No mechanical failures found in Amtrak crash; engineer under scrutiny

No mechanical failures found in Amtrak crash; engineer under scrutiny
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The investigation into last month's deadly Amtrak train derailment has found "no anomalies" with the train's braking systems, signals or the tracks, according to a preliminary report released Tuesday. 

The National Transportation Safety Board's two-page report says investigators are still looking into reports of rocks being thrown at the train after examining a grapefruit-sized fracture on the front windshield.


Officials have been working to understand why the seven-car train sped up to 106 miles per hour before derailing on a curve where the speed limit was 50 miles per hour. The train’s brakes had been activated at the time of the crash.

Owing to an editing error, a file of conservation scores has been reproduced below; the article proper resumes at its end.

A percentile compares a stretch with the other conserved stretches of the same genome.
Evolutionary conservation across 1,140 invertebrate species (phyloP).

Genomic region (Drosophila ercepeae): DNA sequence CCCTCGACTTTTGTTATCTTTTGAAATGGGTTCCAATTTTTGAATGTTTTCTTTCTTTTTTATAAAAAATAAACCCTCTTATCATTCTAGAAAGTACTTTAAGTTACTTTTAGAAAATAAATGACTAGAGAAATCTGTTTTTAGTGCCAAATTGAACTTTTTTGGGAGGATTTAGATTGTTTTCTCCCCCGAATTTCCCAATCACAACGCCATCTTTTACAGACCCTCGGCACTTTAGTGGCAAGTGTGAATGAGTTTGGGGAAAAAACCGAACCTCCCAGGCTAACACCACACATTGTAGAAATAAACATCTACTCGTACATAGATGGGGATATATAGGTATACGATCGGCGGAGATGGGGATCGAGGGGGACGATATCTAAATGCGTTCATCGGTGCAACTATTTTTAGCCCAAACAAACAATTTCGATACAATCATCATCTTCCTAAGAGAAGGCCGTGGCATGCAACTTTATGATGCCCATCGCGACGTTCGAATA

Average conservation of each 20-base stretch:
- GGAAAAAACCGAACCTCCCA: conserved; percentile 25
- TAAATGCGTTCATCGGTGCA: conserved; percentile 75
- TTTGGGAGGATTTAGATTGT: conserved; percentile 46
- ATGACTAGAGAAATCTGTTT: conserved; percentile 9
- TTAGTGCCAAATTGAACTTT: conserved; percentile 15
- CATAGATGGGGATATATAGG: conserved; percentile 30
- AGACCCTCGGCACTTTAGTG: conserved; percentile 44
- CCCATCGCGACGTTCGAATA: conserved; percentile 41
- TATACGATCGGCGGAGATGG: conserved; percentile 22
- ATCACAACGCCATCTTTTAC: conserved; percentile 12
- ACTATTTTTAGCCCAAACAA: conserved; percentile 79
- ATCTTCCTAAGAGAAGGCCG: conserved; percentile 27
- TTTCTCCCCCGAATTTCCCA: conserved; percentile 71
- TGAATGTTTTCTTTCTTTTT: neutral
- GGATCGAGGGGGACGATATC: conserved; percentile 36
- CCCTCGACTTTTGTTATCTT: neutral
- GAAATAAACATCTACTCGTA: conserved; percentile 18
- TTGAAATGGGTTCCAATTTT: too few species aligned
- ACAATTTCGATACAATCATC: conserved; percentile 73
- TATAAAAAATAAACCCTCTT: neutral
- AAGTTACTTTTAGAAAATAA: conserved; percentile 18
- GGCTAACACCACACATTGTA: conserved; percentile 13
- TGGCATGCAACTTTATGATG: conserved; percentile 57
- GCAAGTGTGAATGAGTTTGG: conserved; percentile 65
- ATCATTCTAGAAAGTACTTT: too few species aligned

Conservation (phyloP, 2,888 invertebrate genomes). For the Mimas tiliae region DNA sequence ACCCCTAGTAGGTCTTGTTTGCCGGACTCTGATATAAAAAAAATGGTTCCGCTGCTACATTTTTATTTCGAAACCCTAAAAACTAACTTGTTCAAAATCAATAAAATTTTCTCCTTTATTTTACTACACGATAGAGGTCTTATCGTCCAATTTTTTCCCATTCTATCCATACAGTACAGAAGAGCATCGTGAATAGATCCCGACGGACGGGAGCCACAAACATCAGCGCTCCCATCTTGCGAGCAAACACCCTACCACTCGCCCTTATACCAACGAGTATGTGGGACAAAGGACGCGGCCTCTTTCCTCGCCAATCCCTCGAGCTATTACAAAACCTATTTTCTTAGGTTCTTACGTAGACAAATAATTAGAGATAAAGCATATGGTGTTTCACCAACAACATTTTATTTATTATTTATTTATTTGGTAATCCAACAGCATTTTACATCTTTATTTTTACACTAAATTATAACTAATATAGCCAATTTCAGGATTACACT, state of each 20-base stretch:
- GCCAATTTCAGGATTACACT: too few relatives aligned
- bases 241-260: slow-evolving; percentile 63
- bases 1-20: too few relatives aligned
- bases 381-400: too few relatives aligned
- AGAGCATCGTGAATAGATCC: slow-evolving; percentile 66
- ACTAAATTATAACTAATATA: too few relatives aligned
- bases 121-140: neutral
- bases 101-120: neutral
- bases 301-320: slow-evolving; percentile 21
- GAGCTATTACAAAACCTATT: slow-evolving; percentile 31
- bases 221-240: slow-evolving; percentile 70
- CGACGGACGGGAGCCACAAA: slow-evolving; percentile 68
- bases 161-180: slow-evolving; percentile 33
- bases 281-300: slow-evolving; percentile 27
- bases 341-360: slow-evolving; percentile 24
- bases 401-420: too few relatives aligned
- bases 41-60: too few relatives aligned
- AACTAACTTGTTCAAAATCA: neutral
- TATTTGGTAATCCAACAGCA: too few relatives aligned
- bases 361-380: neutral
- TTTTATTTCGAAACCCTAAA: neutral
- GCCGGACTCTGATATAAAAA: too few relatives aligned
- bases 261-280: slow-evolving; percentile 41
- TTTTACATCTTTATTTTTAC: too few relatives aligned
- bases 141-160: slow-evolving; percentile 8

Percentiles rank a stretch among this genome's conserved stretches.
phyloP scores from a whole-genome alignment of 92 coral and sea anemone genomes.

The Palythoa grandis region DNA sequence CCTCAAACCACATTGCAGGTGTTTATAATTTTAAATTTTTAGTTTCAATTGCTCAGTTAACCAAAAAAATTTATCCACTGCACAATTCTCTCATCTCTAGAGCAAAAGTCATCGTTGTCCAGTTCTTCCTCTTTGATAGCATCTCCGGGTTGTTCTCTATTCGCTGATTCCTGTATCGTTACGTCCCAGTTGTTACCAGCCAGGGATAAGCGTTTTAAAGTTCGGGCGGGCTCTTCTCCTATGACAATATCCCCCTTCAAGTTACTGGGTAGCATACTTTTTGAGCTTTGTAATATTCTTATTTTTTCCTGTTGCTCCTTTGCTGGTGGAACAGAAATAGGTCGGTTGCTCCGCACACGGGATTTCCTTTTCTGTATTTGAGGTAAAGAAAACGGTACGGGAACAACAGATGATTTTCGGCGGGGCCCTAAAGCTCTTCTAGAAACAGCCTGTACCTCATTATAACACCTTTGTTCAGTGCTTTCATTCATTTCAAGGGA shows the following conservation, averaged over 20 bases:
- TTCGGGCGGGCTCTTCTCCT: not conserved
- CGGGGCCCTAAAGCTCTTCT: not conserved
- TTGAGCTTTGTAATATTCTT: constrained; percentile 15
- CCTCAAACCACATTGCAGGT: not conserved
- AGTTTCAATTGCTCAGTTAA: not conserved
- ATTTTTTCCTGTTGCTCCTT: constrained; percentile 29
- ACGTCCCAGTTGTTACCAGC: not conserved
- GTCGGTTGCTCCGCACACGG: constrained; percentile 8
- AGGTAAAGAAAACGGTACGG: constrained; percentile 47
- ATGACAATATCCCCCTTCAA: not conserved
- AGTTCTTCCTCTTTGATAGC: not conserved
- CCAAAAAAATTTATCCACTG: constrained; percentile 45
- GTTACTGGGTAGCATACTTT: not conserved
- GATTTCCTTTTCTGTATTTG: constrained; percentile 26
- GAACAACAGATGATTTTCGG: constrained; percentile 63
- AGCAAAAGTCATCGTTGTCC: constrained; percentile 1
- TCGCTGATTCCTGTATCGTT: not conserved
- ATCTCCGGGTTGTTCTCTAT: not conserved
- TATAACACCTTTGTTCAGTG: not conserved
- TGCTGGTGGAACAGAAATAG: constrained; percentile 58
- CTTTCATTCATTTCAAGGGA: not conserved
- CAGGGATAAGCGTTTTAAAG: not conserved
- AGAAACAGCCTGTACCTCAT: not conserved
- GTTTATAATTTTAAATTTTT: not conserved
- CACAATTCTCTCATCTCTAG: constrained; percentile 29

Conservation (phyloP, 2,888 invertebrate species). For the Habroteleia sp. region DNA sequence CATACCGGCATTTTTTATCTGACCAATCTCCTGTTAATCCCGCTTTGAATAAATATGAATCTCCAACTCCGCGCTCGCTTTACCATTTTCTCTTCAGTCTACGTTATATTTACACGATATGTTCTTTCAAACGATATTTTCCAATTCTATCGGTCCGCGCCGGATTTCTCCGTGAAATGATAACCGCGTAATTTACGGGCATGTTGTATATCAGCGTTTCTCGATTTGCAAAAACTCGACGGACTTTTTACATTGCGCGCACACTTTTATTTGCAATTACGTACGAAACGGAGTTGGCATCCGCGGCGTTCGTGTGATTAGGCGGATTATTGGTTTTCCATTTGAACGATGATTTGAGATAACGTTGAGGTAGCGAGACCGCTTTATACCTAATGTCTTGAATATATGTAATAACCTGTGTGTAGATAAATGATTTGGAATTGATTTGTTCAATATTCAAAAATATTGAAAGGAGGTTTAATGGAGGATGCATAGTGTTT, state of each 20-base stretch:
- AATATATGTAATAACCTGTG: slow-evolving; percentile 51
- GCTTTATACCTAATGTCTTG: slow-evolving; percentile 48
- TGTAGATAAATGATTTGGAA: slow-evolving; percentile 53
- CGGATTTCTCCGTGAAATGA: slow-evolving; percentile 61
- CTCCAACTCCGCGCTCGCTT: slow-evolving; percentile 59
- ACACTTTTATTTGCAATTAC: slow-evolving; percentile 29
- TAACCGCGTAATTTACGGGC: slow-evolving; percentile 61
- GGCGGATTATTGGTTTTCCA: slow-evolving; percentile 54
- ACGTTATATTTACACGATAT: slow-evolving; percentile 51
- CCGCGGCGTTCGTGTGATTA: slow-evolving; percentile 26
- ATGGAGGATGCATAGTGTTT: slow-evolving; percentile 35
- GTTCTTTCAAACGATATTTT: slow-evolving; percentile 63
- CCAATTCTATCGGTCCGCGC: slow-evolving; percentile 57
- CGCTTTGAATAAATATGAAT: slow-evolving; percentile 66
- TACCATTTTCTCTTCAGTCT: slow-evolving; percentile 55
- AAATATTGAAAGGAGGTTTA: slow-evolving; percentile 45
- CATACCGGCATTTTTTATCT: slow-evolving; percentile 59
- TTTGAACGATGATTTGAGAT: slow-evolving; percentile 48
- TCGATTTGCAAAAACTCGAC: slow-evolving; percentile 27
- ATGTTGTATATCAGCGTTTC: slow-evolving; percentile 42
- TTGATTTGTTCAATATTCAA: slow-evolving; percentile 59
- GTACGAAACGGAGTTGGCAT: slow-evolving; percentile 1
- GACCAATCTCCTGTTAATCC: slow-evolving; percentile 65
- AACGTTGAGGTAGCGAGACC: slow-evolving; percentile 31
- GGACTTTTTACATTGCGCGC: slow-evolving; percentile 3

Amtrak has said that a more advanced system to automatically control the speed of trains along that area of tracks would be installed before the end of the year, to meet a congressional deadline.

Investigators have also obtained the cell phones records of the train's engineer, Brandon Bostian, who has said he did not remember much shortly before the train derailed. Bostian said his phone was in a bag at the time of the crash.

"Although the records appear to indicate that calls were made, text messages sent, and data used on the day of the accident, investigators have not yet made a determination if there was any phone activity during the time the train was being operated," according to the report.

Amtrak estimated that damage from the derailment was more than $9.2 million.

The May 12 derailment near Philadelphia killed eight people and injured more than 200 others.